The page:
Ecommerce merchandising is more important than ever. How your products are presented online can make or break people’s decision to buy, so it’s essential that you showcase your products in the best possible way.

Shelly Jones-Jackson.

Here to help you do that is Shelly Jones-Jackson, the Vice President of Merchandising and Operations for BrandJump, which is an ecommerce agency supporting brands in growing their online business.

Shelly has a wealth of experience in retail, and prior to joining BrandJump, she spent over a decade working in progressive roles in the fashion industry for companies such as LVMH, Barneys New York and The RealReal.

Read on to see what she has to say.

Style categories will continue to be an important driver from a marketing perspective. These categorized styles have transformed into buzz words. For example, the Scandinavian hygge trend has been a term used everywhere as a marketing lever.

Maximalism is a developing style to watch as we begin to shift dominance away from the elongated trend of muted minimalism. Consumers are seeking excitement and are more open to playing with bright colors, textures and patterns. This trend is a direct result of a post-COVID-19 era in which the mundane pandemic gloom is giving way to consumers quite literally wanting to “live out loud.”

In the same regard, the forced shift to working from home has created a heightened necessity for flex-space to make room for an office setting.

Many consumers don’t have the luxury of space to create dedicated offices in their homes or apartments, so the product offerings that allow for flexibility to maximize space (i.e. a wall bed or convertible desks) will continue to be an important growth category. In addition, some companies are providing stipends to invest in their employee’s home office spaces.

Also, with the growing threats of climate change, the environment will be a critical decision driver, especially in the 18-34-year-old age range.

This demographic is also the fastest-growing group in terms of online purchasing. Roughly half of all digital consumers are more inclined to make a purchase if they feel it has a positive impact on the environment.

Terms such as “green”, “sustainable packaging”, “fair trade” and “eco-friendly” are attractive to this audience. If your product or brand employs sustainable business practices, you’ll really want to play that up in your content.

What are your top pointers for retailers who want to improve their online merchandising and product presentation?

It is vital that you invest in imagery! Multiple angles are key, and so is lifestyle imagery. Consumers need assistance not only visualizing the scale of an item, but also ways in which it can be used.

For example, in home furnishings, it is important to provide at least one lifestyle application image which helps remove the friction of not seeing the item in person. The lifestyle image provides design inspiration and an opportunity to tag other products for cross-category upselling. If you can include a short video with the photos, even better.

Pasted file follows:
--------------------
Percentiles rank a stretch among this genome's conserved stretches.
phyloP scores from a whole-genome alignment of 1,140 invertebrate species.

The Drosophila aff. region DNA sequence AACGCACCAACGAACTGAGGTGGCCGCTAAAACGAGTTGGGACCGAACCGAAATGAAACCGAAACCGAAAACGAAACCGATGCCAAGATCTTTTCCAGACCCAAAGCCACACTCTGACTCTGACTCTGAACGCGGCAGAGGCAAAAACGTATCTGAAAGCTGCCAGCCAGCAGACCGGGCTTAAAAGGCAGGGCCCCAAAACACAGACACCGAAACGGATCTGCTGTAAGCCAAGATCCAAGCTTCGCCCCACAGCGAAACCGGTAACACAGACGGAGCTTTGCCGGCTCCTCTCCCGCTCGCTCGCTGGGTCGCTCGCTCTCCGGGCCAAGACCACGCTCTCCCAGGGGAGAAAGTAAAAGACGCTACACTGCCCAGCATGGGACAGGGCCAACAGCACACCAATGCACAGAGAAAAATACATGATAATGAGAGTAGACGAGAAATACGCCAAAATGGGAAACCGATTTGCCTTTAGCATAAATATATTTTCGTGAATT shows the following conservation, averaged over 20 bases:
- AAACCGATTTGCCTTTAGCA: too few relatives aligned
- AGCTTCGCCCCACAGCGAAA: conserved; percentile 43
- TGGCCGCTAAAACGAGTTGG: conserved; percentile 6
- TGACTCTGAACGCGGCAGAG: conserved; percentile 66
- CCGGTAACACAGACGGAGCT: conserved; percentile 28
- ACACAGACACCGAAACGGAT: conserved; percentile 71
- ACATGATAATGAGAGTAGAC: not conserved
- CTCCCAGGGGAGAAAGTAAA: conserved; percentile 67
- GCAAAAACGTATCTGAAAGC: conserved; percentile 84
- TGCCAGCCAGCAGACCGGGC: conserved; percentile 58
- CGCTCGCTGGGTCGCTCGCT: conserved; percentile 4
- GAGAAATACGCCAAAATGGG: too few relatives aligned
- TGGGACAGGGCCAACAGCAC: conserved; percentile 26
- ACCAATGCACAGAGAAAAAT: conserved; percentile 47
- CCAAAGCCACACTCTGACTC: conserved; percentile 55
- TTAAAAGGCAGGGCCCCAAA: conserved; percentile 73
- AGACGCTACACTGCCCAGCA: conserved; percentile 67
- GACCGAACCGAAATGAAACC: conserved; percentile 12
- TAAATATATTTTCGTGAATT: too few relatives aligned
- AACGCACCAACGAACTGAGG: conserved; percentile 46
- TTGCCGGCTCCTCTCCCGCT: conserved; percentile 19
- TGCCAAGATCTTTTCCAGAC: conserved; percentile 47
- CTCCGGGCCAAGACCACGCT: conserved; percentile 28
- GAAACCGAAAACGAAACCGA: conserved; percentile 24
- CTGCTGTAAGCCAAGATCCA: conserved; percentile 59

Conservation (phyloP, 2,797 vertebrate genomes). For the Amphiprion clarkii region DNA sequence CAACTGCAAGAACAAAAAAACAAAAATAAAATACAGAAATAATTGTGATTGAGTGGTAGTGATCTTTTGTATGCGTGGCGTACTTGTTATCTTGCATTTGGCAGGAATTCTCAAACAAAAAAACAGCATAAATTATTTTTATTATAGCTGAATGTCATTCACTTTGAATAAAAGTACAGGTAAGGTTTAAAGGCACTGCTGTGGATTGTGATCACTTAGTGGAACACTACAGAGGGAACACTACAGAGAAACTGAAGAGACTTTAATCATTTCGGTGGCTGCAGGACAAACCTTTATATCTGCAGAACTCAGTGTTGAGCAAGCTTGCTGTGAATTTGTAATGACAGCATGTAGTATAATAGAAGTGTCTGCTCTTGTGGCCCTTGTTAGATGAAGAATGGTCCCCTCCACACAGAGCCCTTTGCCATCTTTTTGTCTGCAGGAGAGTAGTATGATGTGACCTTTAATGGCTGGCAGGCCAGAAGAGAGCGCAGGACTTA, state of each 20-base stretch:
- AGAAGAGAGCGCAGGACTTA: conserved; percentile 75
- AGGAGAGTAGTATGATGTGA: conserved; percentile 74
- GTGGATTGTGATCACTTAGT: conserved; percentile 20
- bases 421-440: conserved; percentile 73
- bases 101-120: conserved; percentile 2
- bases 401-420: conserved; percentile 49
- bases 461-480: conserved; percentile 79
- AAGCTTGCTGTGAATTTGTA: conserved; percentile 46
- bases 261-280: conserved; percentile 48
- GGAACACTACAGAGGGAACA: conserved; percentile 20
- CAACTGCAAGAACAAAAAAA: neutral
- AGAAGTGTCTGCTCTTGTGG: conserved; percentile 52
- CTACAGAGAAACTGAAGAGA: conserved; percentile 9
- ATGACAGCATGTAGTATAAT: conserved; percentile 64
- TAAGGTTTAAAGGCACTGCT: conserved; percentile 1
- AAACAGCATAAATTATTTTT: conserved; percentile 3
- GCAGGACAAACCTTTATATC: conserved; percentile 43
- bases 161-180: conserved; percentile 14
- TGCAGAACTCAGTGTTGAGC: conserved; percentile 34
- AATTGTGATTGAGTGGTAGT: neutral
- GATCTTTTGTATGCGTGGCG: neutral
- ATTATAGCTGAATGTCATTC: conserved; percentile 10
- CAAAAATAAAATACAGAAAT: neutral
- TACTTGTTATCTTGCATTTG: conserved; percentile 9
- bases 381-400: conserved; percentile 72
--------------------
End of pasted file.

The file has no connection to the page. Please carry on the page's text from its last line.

Also, pay attention to product and page titles. It is important to be concise and targeted in word usage to best drive organic search results. The creativity factor can be used in other areas. Creating titles should be a formulaic approach using top keywords to influence verbiage. Keyword tools can play a role here, allowing you to stay ahead of evolving search terms.

What are the biggest mistakes businesses make when it comes to ecommerce merchandising?

One mistake commonly made is underestimating the importance of detailed product content. While imagery attracts initial interest, the quality of content can solidify a sale. You want to be able to answer any questions the consumer may have with detailed content and specifications. If the information sought is not readily provided, you could easily lose a sale, as instant gratification is the reality of online consumerism.

Also, not ensuring the site and PDP (product detail page) is optimized for a strong mobile experience is a common mistake. The vast majority of consumers use their mobile devices for online shopping, with more than a third being “mobile-only” shoppers. Navigation needs to be accessible, with a seamless experience delivered on a wide variety of mediums.

Another mistake is assuming you can jump into ecommerce without having a deep understanding of the channel and the vast expectations of the retailers that you want and need to work with, in order to be successful.

Can you give examples of brands that are doing a great job with ecommerce merchandising?

In the home furnishings space, Lulu & Georgia, Pottery Barn and One Kings Lane, are all doing a great job with their ecommerce marketing.

All three retailers create a palatable, noise-free landing onto their digital platforms, and they feature detailed product pages that attract and inform shoppers.

It sounds relatively simplistic, but it is important to keep the focus on the product and try not to over-engineer the user interface (UI) or clutter it with unnecessary and disruptive marketing efforts.

While many marketers may be eager to throw every promotional element in the face of site visitors, these actions can be overwhelming to the end user, affecting conversion. Instead, having an organized online marketplace that guides shoppers through the experience and answers any questions that may reinforce the sale will not only prompt a purchase, but can help a retailer gain consumer loyalty for the long run.